Asia Crisis

OSCE Georgia plan fudges South Ossetia status

* Revised peace monitoring plan skirts territorial dispute

* OSCE trying to beat June 30 withdrawal deadline

* Russia has demanded separate OSCE mission for S.Ossetia

VIENNA, May 11 (Reuters) - Europe's biggest security and rights watchdog is trying to salvage its peace monitoring mission in Georgia with a revised proposal that sidesteps the country's dispute with Russia over separatist South Ossetia.

The proposal, obtained by Reuters, aims to overcome Russian resistance to the mission and will be considered on Wednesday by a 56-nation committee of the Organisation for Security and Cooperation in Europe (OSCE).

The clock is ticking. June 30 is the deadline for the OSCE to pull out all its monitors after Russia blocked agreement to extend its mission in Georgia beyond last Dec. 31 and gave it six months to withdraw.

A consensus is needed to forward the proposal to the OSCE's ministerial council for approval, with OSCE diplomats hoping that written-in ambiguity on South Ossetia's status would resolve a prolonged stalemate.

Georgia's move to wrest back control of its rebel, pro-Moscow province of South Ossetia last August was crushed by Russian forces in a five-day war. Both countries are OSCE members.

Since the conflict, Russia has recognised South Ossetia and another breakaway Georgian region, Abkhazia, as independent states. Georgia and its Western allies insist on the ex-Soviet republic's territorial integrity.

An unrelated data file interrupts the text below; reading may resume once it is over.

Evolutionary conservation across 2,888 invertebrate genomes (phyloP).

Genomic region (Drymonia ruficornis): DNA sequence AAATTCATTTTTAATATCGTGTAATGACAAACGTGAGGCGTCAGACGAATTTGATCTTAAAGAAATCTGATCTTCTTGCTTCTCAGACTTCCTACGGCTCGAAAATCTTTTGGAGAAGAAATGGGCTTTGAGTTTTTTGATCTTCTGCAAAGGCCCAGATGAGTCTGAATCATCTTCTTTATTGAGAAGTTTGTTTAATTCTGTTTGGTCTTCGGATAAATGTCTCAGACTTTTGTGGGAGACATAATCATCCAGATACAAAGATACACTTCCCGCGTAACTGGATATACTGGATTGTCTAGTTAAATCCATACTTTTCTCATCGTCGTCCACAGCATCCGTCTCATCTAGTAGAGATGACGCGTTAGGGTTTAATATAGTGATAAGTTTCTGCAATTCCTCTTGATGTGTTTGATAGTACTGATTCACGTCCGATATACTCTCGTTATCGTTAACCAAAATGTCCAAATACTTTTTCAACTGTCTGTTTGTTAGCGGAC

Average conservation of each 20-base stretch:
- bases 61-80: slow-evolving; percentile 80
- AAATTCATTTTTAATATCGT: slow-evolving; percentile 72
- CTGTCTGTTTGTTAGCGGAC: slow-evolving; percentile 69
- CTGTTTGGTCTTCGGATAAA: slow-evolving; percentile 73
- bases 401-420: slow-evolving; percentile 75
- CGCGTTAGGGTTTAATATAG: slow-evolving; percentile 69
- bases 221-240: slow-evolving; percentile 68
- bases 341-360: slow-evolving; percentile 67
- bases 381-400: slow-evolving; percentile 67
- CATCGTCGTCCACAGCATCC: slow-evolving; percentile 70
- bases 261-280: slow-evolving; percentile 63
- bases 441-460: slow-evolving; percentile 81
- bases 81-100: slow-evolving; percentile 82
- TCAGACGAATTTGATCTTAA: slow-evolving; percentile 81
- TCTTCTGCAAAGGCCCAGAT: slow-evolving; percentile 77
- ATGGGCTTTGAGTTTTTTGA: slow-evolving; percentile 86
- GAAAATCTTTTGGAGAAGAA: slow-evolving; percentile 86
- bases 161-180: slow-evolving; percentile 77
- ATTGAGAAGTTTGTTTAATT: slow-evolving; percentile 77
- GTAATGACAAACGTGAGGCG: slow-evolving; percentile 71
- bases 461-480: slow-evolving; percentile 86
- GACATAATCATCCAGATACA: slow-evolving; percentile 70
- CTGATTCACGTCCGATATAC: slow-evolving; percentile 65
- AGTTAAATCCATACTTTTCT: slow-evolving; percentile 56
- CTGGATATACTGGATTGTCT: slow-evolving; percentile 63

The revised monitoring plan, submitted by OSCE chairman Greece, omits mention of Georgia or South Ossetia. It says only that 22 monitors would be based in Karaleti, which is in Georgian state-controlled territory, and eight in Tskhinvali, the separatists' main town.


Monitors would have unimpeded contact and movement across the now sealed ceasefire line and their deployment would be governed by the OSCE's conflict prevention centre in Vienna.

The revised draft said a restored OSCE mandate would run initially until the end of 2009, with the option of an extension.

A marked-up Russian version of Greece's original draft, circulated last month and also obtained by Reuters, stipulated an autonomous OSCE mission in South Ossetia had to be "agreed with relevant national authorities", meaning the separatists.

A senior European diplomat involved in negotiations said the new version melded Georgian and Russian suggestions and resorted to "constructive ambiguity" about South Ossetia's future.

"We think the proposal is extremely well balanced now, adopting a 'status-neutral' formula for South Ossetia, and it's a question of political will to accept it," he told Reuters.

"This may be the make-or-break proposal," said another diplomat, who like others was not authorised to speak on the record due to political sensitivities and ongoing talks.

Since August, South Ossetian rebels have denied the OSCE access to their side of the truce line. South Ossetia and Abkhazia have struck deals giving Russia direct control over their de facto borders with Georgia.

The next round of talks between Russia and Georgia on South Ossetia, shepherded by the OSCE, European Union and United Nations, is to be held in Geneva on May 18-19.

Editing by Mark Trevelyan